The carbohydrate quantity in your diet may influence your metabolic rate, a new study finds.
Drs. Ben Bikman and David Ludwig and others recently discovered that high-carb diets slow the rate of fat tissue metabolism compared to low-carb diets.
The authors speculated that, over time, this increased metabolic activity within fat cells pivot may favor weight loss instead of weight gain.
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01:00 It can be easier to lose weight, manage blood sugar and keep triglycerides low, if carbohydrate intake is shifted to days when one is physically active.
02:04 The mitochondria in your fat cells are part of the energy equation.
03:11 Uncontrolled type 1 diabetics have a higher energy expenditure than expected for their lean body mass. The immune system is attacking the pancreas and your beta cells are releasing no insulin.
04:28 Carbohydrates may cause fat tissue to become uncoupled. Composition of carbs in your diet influence the metabolic activity of the mitochondria within your fat tissue.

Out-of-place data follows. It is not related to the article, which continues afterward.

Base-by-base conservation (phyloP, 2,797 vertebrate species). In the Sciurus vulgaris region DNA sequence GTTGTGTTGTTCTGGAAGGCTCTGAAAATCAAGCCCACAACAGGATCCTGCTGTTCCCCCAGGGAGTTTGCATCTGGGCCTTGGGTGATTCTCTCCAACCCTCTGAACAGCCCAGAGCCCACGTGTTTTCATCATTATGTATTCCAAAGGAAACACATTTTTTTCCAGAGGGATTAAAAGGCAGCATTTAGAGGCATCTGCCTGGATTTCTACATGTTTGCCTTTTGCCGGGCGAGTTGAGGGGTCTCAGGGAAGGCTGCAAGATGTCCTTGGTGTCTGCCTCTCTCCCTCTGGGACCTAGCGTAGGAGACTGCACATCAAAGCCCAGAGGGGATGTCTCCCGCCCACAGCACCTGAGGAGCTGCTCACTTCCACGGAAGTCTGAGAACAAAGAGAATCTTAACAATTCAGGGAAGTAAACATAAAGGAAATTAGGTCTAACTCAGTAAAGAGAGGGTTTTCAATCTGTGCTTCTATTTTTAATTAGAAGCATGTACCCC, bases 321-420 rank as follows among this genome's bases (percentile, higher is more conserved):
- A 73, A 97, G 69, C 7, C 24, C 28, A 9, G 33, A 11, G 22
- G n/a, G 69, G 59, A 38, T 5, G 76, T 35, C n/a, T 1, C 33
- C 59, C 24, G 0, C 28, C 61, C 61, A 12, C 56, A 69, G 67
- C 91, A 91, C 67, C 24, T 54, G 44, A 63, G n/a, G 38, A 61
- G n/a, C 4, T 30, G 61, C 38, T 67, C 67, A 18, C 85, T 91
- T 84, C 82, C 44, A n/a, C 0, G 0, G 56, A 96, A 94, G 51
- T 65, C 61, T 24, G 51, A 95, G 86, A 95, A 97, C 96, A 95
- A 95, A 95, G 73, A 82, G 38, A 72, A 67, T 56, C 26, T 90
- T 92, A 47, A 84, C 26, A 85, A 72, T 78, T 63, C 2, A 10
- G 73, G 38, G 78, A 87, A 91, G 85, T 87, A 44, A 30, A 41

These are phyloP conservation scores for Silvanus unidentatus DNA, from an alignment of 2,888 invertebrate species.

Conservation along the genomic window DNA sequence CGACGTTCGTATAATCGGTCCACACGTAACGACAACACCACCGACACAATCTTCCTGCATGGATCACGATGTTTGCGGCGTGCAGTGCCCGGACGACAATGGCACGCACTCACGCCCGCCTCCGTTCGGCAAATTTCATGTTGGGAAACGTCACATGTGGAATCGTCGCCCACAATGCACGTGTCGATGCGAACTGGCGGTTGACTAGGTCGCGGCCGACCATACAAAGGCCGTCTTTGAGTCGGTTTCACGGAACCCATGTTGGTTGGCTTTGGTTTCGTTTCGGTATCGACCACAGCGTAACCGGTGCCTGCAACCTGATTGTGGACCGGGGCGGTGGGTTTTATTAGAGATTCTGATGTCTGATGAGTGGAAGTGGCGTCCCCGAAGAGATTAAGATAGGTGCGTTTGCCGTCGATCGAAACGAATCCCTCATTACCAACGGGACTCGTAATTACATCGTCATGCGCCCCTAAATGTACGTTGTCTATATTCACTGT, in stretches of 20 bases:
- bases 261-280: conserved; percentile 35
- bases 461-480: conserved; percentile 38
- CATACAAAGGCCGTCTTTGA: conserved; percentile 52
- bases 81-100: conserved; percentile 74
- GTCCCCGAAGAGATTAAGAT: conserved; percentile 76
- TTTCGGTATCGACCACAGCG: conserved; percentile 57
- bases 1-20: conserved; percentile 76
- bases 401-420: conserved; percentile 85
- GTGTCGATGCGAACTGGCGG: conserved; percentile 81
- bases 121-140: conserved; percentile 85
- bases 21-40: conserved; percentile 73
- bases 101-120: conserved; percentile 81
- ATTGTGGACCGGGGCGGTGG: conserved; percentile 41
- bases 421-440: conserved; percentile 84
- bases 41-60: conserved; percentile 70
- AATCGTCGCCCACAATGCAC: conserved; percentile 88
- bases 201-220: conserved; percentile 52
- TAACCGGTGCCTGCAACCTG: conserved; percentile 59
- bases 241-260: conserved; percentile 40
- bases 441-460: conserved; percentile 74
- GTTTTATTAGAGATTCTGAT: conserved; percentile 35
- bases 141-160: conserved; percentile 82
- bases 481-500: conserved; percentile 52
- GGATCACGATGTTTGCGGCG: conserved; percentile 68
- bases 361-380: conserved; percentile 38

04:50 Muscle tissue should be tightly coupled so it efficiently converts energy from food to ATP.
05:08 Fat cells should be slightly uncoupled, so it wastes stored lipids. Brown fat cells do not burn fat for energy, it uses it to create heat.
06:20 Consuming 60% of overall energy intake in the form of carbohydrates, causes more tightly coupled mitochondria in fat tissue. This is compared to consuming 20% of energy in the form of carbohydrates. A lower carb diet causes more uncoupling.
07:47 Lower carb diets may cause you fat cells to be more metabolically active compared to higher carb diets. There was a statistically significant difference between 60% carb and 20% carb intake.
09:40 If you are having a hard time losing fat, consider cycling your carbohydrates, or go on a 20% low carb diet. There may be an adjustment period for your workouts. There is benefit to intra-workout carb consumption.